28 January 2009

The Signs Tell Us This Is Parking

1931. At the end of this posting about the new style of Portland street blade, Paul Vandeventer, of Los Angeles CA, left me the following feedback:

I need a picture of a sign I saw near Flanders and 10th Ave NW in Portland. It depicts a hand dropping a coin, as if into a parking meter, and is meant to remind people parking their cars at the curb to pay for the time they'll be there at a nearby parking kiosk. I need it to prove to the City of Pasadena, where my wife was shopping when she was ticketed, that a clearer, more direct means of communication exists by which a city can easily convey by signage their expectation that folks will pay. Pasadena has misleading verbal signs that fool people into believing that one hour of parking is free...and then there parking patrol officers tag cars with expensive tickets. Hope you've got one of them in your archive somewhere. Thanks.

Hey, Paul, thanks for asking. It's actually quite flattering. But here's what I think you were looking for. Let's go to the corner of NW 10th Avenue and Flanders Street in our legendary Pearl district:

(click here to embiggen this and to go to the Photobucket album where large versions of all these illustrations are located) At first I was afraid that I wouldn't know what to look for but when I went down to that corner, I knew what Paul was talking about immediately, which I think sort of proves his point. Moreover, if you look down about midblock, you'll see a sign that locates the parking ticket dispenser for you.

Let's get another look. These signs are crucial, because unlike a city where parking meters are located at every parking space, you need these signs to be in your face as you drive by. They need to be noticable at eye level and they also need to be simple enough to be read quickly while still containing enough information to deliver the proper message.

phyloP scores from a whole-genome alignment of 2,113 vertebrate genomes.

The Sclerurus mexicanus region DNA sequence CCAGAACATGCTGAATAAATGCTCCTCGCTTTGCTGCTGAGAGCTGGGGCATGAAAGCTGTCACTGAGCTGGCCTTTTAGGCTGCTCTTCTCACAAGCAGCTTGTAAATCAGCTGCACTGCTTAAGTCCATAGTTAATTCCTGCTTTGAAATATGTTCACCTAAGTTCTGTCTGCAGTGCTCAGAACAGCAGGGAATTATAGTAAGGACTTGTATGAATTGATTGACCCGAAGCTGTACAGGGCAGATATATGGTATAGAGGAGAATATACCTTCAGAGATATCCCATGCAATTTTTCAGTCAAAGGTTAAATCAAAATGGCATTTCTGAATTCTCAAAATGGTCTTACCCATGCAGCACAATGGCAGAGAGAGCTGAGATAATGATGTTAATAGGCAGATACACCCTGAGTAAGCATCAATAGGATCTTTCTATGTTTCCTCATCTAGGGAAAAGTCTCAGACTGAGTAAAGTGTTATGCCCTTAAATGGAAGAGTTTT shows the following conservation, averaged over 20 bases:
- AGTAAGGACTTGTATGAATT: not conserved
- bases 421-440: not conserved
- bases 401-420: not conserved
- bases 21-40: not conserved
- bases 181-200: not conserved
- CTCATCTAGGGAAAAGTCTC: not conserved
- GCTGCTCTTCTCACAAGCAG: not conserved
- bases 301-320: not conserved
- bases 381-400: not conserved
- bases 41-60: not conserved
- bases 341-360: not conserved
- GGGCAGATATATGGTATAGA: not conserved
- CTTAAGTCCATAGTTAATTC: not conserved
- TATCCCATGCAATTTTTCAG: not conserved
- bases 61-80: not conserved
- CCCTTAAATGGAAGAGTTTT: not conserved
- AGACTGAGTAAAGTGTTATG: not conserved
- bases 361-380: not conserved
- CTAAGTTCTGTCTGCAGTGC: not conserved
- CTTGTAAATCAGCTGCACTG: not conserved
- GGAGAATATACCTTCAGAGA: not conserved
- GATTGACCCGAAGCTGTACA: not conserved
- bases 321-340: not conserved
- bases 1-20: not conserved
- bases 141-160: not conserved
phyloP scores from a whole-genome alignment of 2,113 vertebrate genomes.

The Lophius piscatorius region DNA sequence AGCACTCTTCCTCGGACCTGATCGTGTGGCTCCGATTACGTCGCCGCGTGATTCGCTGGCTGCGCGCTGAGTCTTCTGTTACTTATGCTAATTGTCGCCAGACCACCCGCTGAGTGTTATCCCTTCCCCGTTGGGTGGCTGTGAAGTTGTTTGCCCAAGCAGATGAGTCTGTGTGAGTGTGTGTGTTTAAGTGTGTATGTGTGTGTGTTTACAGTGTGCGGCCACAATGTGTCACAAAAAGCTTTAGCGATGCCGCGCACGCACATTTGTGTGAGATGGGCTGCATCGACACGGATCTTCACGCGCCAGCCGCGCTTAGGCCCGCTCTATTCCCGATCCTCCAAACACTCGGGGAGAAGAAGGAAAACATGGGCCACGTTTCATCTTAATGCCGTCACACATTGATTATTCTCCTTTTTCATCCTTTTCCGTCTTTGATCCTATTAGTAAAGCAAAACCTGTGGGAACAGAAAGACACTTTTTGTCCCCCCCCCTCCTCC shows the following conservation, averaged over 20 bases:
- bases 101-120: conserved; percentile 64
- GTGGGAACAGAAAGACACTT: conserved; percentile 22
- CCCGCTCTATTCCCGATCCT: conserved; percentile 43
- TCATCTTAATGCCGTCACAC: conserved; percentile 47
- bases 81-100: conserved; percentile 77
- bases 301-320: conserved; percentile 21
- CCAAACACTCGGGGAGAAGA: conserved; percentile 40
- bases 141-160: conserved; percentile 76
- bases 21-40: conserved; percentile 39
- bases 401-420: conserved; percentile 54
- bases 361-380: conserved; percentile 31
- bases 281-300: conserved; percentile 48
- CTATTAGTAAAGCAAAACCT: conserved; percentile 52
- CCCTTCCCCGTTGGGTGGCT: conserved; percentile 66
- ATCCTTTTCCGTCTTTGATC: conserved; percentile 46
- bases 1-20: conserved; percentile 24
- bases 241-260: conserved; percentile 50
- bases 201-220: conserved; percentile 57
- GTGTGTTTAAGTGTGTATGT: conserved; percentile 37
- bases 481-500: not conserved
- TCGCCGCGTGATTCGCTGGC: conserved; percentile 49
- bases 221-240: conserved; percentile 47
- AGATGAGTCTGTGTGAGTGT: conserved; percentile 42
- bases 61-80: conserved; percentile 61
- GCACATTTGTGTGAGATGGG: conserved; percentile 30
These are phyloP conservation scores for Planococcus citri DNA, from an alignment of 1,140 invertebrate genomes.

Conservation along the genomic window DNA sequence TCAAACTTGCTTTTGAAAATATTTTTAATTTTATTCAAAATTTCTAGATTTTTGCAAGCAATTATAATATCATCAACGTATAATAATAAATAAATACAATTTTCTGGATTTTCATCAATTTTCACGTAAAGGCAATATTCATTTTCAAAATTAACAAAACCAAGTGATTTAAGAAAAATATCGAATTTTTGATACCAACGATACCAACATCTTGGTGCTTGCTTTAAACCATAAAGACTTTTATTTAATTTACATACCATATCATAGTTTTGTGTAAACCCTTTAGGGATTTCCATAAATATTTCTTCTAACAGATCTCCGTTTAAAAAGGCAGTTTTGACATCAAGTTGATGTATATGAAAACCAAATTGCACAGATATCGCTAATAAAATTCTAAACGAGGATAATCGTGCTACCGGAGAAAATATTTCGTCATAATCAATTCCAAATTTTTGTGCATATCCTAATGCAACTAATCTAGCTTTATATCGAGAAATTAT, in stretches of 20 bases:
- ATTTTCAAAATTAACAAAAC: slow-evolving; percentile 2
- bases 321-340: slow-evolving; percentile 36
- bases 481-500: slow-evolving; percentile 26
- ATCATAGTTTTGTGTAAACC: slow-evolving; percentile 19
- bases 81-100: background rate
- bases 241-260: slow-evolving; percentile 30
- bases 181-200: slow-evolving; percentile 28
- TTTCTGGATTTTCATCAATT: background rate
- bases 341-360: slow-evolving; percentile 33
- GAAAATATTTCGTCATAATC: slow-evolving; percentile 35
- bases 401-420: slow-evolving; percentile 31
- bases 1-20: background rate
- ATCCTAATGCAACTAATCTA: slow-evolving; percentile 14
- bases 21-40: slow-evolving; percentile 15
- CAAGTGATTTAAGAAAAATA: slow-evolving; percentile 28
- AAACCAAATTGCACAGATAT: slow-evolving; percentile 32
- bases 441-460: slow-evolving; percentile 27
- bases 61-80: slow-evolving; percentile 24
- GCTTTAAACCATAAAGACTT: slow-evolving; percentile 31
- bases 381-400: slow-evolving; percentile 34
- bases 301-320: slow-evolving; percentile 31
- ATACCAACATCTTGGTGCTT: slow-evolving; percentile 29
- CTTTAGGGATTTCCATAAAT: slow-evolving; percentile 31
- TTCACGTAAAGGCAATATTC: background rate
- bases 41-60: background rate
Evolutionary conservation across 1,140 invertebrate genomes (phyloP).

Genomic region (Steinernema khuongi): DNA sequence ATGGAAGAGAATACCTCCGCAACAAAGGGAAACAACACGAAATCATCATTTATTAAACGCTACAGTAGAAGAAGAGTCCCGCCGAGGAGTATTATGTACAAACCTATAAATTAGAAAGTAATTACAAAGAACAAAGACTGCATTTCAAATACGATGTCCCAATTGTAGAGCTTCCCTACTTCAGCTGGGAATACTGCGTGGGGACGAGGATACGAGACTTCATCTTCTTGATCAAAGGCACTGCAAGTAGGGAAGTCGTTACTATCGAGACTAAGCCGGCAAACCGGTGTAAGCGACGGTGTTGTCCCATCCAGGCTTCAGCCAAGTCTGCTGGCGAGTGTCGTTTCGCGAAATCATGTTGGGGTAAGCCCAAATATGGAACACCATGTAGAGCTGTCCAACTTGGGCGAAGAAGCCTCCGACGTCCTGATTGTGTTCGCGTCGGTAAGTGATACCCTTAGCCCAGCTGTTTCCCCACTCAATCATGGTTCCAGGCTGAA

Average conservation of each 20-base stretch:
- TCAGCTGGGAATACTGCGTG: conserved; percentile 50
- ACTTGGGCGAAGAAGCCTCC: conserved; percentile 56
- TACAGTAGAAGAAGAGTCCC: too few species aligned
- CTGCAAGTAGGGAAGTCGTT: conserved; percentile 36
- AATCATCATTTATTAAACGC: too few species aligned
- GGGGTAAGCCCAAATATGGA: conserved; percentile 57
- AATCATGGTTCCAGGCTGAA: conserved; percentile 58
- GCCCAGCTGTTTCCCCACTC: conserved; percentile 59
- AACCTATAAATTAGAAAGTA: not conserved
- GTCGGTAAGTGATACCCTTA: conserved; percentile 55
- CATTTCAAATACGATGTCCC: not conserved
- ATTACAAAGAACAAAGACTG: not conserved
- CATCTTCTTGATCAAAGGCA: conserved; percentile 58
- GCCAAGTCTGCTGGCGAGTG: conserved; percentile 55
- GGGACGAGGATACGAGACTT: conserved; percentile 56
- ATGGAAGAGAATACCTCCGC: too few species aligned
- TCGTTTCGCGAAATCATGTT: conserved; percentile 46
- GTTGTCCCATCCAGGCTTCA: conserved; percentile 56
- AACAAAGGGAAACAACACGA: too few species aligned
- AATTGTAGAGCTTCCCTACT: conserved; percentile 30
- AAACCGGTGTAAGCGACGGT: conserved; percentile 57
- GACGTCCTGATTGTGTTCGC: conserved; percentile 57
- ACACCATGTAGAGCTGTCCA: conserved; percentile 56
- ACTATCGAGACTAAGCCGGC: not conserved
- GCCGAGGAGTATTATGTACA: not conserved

This is an ever better view of one. There are letterforms just below the symbols to small to see, but you know at once that you'll be paying to park here. That's just the beauty of hierarchy. And it's at a height that's impossible to miss as you're driving past. We saw many of them as we were driving through. They're almost impossible to miss.

Let's move in real close, and see just what sort of information each sign delivers:

Can it get clearer than that? The questions of what, when, and where is amply answered by the sign, and every intersection has them mounted on every corner showing in the direction every car is likely to be coming in. The symbology even shows you what the shape of the machine it is you have to be looking for.

Here is what that machine looks like, from the street side (you fellow Portlanders already know this):

It's a system that is clear and unambiguous. It pretty much documents itself. Each different parking limit has a distinctive color and very clear signage designed to be seen by a person with normal vision from up to a half block away (as we saw in the first one)

It's so clear that one thinks that even someone from the City of Pasadena could use it. Your mileage, of course, may vary.

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1 comment:

Ben said...

Even though Seattle has these, Portland's are so much "prettier" somehow.